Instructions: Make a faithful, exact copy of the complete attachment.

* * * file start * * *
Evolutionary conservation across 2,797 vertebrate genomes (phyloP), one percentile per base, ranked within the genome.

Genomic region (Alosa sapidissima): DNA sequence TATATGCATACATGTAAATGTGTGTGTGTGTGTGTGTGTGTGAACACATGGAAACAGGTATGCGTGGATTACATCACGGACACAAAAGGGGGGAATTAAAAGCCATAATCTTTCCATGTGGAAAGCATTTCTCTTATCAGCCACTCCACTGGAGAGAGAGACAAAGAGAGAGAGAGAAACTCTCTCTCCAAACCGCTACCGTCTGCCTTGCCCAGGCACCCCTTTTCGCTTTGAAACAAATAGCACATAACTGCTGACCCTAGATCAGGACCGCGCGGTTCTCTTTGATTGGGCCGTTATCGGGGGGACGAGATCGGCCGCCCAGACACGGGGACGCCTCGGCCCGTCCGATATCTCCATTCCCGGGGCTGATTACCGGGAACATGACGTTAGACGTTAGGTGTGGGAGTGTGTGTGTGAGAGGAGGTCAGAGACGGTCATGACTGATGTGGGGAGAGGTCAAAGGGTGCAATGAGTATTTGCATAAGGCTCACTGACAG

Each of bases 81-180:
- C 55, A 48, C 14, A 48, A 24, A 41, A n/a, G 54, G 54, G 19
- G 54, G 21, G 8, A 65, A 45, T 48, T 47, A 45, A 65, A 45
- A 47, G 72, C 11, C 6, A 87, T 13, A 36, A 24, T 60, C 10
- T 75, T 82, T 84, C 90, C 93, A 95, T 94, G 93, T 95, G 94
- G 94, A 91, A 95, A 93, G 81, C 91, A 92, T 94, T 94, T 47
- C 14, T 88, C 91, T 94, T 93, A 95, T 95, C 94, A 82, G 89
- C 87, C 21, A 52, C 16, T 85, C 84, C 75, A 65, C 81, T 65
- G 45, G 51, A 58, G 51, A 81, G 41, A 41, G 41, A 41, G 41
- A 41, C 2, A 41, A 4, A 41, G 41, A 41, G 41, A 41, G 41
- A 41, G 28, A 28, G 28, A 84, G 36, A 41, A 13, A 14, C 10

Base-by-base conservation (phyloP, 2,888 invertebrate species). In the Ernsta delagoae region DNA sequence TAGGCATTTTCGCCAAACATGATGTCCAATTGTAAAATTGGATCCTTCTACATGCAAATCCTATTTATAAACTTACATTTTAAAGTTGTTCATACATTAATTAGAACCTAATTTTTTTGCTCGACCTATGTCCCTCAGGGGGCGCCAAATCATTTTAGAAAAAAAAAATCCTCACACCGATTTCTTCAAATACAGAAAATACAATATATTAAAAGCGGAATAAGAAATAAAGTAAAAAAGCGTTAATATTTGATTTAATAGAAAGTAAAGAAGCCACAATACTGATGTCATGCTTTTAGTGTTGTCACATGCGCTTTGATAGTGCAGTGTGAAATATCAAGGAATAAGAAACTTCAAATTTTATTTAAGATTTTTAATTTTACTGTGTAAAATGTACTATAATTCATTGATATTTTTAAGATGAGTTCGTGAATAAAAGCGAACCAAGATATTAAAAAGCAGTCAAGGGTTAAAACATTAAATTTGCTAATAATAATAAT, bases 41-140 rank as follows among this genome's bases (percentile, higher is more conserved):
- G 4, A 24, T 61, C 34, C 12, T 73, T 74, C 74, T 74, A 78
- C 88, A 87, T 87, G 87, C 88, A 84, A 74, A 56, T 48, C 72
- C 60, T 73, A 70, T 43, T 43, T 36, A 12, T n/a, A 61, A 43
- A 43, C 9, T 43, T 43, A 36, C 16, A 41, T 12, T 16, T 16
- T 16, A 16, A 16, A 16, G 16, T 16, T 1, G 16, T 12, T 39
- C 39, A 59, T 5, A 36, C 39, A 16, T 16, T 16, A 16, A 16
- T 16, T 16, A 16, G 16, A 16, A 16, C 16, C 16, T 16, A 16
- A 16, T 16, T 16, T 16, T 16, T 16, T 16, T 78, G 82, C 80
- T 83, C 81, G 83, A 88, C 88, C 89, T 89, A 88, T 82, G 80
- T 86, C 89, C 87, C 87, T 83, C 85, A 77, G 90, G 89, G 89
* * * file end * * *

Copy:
Evolutionary conservation across 2,797 vertebrate genomes (phyloP), one percentile per base, ranked within the genome.

Genomic region (Alosa sapidissima): DNA sequence TATATGCATACATGTAAATGTGTGTGTGTGTGTGTGTGTGTGAACACATGGAAACAGGTATGCGTGGATTACATCACGGACACAAAAGGGGGGAATTAAAAGCCATAATCTTTCCATGTGGAAAGCATTTCTCTTATCAGCCACTCCACTGGAGAGAGAGACAAAGAGAGAGAGAGAAACTCTCTCTCCAAACCGCTACCGTCTGCCTTGCCCAGGCACCCCTTTTCGCTTTGAAACAAATAGCACATAACTGCTGACCCTAGATCAGGACCGCGCGGTTCTCTTTGATTGGGCCGTTATCGGGGGGACGAGATCGGCCGCCCAGACACGGGGACGCCTCGGCCCGTCCGATATCTCCATTCCCGGGGCTGATTACCGGGAACATGACGTTAGACGTTAGGTGTGGGAGTGTGTGTGTGAGAGGAGGTCAGAGACGGTCATGACTGATGTGGGGAGAGGTCAAAGGGTGCAATGAGTATTTGCATAAGGCTCACTGACAG

Each of bases 81-180:
- C 55, A 48, C 14, A 48, A 24, A 41, A n/a, G 54, G 54, G 19
- G 54, G 21, G 8, A 65, A 45, T 48, T 47, A 45, A 65, A 45
- A 47, G 72, C 11, C 6, A 87, T 13, A 36, A 24, T 60, C 10
- T 75, T 82, T 84, C 90, C 93, A 95, T 94, G 93, T 95, G 94
- G 94, A 91, A 95, A 93, G 81, C 91, A 92, T 94, T 94, T 47
- C 14, T 88, C 91, T 94, T 93, A 95, T 95, C 94, A 82, G 89
- C 87, C 21, A 52, C 16, T 85, C 84, C 75, A 65, C 81, T 65
- G 45, G 51, A 58, G 51, A 81, G 41, A 41, G 41, A 41, G 41
- A 41, C 2, A 41, A 4, A 41, G 41, A 41, G 41, A 41, G 41
- A 41, G 28, A 28, G 28, A 84, G 36, A 41, A 13, A 14, C 10

Base-by-base conservation (phyloP, 2,888 invertebrate species). In the Ernsta delagoae region DNA sequence TAGGCATTTTCGCCAAACATGATGTCCAATTGTAAAATTGGATCCTTCTACATGCAAATCCTATTTATAAACTTACATTTTAAAGTTGTTCATACATTAATTAGAACCTAATTTTTTTGCTCGACCTATGTCCCTCAGGGGGCGCCAAATCATTTTAGAAAAAAAAAATCCTCACACCGATTTCTTCAAATACAGAAAATACAATATATTAAAAGCGGAATAAGAAATAAAGTAAAAAAGCGTTAATATTTGATTTAATAGAAAGTAAAGAAGCCACAATACTGATGTCATGCTTTTAGTGTTGTCACATGCGCTTTGATAGTGCAGTGTGAAATATCAAGGAATAAGAAACTTCAAATTTTATTTAAGATTTTTAATTTTACTGTGTAAAATGTACTATAATTCATTGATATTTTTAAGATGAGTTCGTGAATAAAAGCGAACCAAGATATTAAAAAGCAGTCAAGGGTTAAAACATTAAATTTGCTAATAATAATAAT, bases 41-140 rank as follows among this genome's bases (percentile, higher is more conserved):
- G 4, A 24, T 61, C 34, C 12, T 73, T 74, C 74, T 74, A 78
- C 88, A 87, T 87, G 87, C 88, A 84, A 74, A 56, T 48, C 72
- C 60, T 73, A 70, T 43, T 43, T 36, A 12, T n/a, A 61, A 43
- A 43, C 9, T 43, T 43, A 36, C 16, A 41, T 12, T 16, T 16
- T 16, A 16, A 16, A 16, G 16, T 16, T 1, G 16, T 12, T 39
- C 39, A 59, T 5, A 36, C 39, A 16, T 16, T 16, A 16, A 16
- T 16, T 16, A 16, G 16, A 16, A 16, C 16, C 16, T 16, A 16
- A 16, T 16, T 16, T 16, T 16, T 16, T 16, T 78, G 82, C 80
- T 83, C 81, G 83, A 88, C 88, C 89, T 89, A 88, T 82, G 80
- T 86, C 89, C 87, C 87, T 83, C 85, A 77, G 90, G 89, G 89